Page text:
By Brynn Winegard
Food Retailers: Moving Products From Farm to Fork Requires Consumer Brains to Make the ‘Buy’ Decision in Your Stores
Obvious and simple, right?
So why aren’t products flying, in mass quantities, easily, unquestioned off your shelves?
Authors, scholars, and retailers alike have attempted to understand how and why it is that the same consumers will answer one way in-person or on a survey and do something else at-shelf.
To their frustration, those serving consumers often found that consumers would respond to a survey or focus group question one way about a buy decision (e.g. “I would definitely buy that, for sure, yeah”), but would ultimately make very different decisions once they were standing at-shelf (“I didn’t even notice it there to be honest, I guess I decided I really wanted other stuff”).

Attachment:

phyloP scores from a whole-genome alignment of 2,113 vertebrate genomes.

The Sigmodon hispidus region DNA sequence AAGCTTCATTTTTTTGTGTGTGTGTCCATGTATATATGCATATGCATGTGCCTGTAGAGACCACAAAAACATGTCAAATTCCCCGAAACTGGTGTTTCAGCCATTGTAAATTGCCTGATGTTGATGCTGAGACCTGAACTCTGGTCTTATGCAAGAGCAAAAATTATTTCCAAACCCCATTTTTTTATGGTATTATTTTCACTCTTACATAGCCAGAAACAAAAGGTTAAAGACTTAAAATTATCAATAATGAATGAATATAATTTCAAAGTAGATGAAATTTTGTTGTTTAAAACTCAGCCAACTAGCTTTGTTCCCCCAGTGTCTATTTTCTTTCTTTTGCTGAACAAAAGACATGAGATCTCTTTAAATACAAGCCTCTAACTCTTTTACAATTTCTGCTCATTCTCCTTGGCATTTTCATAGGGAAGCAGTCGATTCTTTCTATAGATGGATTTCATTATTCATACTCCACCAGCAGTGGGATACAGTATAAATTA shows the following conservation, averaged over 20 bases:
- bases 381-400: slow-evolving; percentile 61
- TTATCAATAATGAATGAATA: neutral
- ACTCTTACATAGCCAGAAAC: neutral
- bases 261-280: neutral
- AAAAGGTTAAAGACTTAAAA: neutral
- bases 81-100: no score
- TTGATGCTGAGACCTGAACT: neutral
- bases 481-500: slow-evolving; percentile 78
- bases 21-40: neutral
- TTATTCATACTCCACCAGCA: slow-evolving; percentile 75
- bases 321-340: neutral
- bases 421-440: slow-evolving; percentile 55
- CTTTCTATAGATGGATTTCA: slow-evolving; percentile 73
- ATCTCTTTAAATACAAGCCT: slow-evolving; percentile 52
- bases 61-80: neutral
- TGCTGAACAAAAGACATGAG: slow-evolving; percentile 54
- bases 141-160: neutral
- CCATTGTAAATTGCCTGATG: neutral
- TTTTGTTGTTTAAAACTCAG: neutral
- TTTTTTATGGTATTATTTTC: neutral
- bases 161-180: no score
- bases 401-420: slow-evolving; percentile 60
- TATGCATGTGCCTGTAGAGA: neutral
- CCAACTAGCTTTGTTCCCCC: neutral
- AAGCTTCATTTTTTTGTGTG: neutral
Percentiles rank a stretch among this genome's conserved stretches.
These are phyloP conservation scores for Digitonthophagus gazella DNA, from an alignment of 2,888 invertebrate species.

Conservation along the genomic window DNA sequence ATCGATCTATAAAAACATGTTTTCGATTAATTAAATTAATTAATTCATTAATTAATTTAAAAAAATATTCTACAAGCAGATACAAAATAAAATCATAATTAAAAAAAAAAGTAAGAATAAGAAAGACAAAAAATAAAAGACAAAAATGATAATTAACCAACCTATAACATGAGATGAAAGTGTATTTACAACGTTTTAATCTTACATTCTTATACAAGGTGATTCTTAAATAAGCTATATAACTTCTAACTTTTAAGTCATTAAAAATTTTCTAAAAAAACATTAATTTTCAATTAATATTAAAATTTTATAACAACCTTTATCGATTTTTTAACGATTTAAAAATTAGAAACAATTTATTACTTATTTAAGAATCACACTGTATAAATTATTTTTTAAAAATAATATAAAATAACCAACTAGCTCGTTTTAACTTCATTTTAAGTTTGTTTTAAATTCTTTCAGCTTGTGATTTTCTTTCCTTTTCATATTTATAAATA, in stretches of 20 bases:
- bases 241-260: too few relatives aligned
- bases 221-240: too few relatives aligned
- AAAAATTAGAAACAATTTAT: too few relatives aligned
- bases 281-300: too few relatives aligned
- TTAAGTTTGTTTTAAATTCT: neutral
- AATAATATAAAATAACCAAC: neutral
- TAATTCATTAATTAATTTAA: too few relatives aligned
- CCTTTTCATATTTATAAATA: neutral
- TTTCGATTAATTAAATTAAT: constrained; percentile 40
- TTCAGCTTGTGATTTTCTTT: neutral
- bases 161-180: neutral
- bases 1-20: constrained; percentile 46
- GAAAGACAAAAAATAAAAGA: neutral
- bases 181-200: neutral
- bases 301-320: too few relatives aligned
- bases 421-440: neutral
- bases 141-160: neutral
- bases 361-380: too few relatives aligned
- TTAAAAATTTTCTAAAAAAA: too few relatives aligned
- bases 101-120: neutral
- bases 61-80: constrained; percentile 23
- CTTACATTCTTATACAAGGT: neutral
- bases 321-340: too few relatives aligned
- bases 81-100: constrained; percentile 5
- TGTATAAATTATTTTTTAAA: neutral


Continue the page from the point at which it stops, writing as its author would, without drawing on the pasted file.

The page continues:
The discrepancy between consumer self-reported survey data and actual shopper behaviour long puzzled the best of market researchers:
- Maybe the survey instrument was skewing responses?
- Maybe the statistical sample was unreliable?
- Maybe the focus group moderator asked questions the wrong way?
Why do consumers make different decisions at-shelf than they indicated they would on the survey or in the focus group? Something mysterious and interesting happens in the conversion between ‘prospective consumer who is self-reporting likelihood of a future purchase’ and ‘actual shopper who is deciding on purchase choice for themselves and family, in-situ, in real time.’
Who was lying, the data or the consumers?
Recent advances in brain science and a better understanding of how the human brain truly makes consumption decisions helped explain this mysterious phenomenon: as it turns out, survey responses are answered with a person’s (mostly) conscious brain, while shopping and purchase decisions are largely decided by the subconscious brain.
Continue reading this article on the Ontario Pork website.
Brynn Winegard also teaches the Schulich Exec Ed program: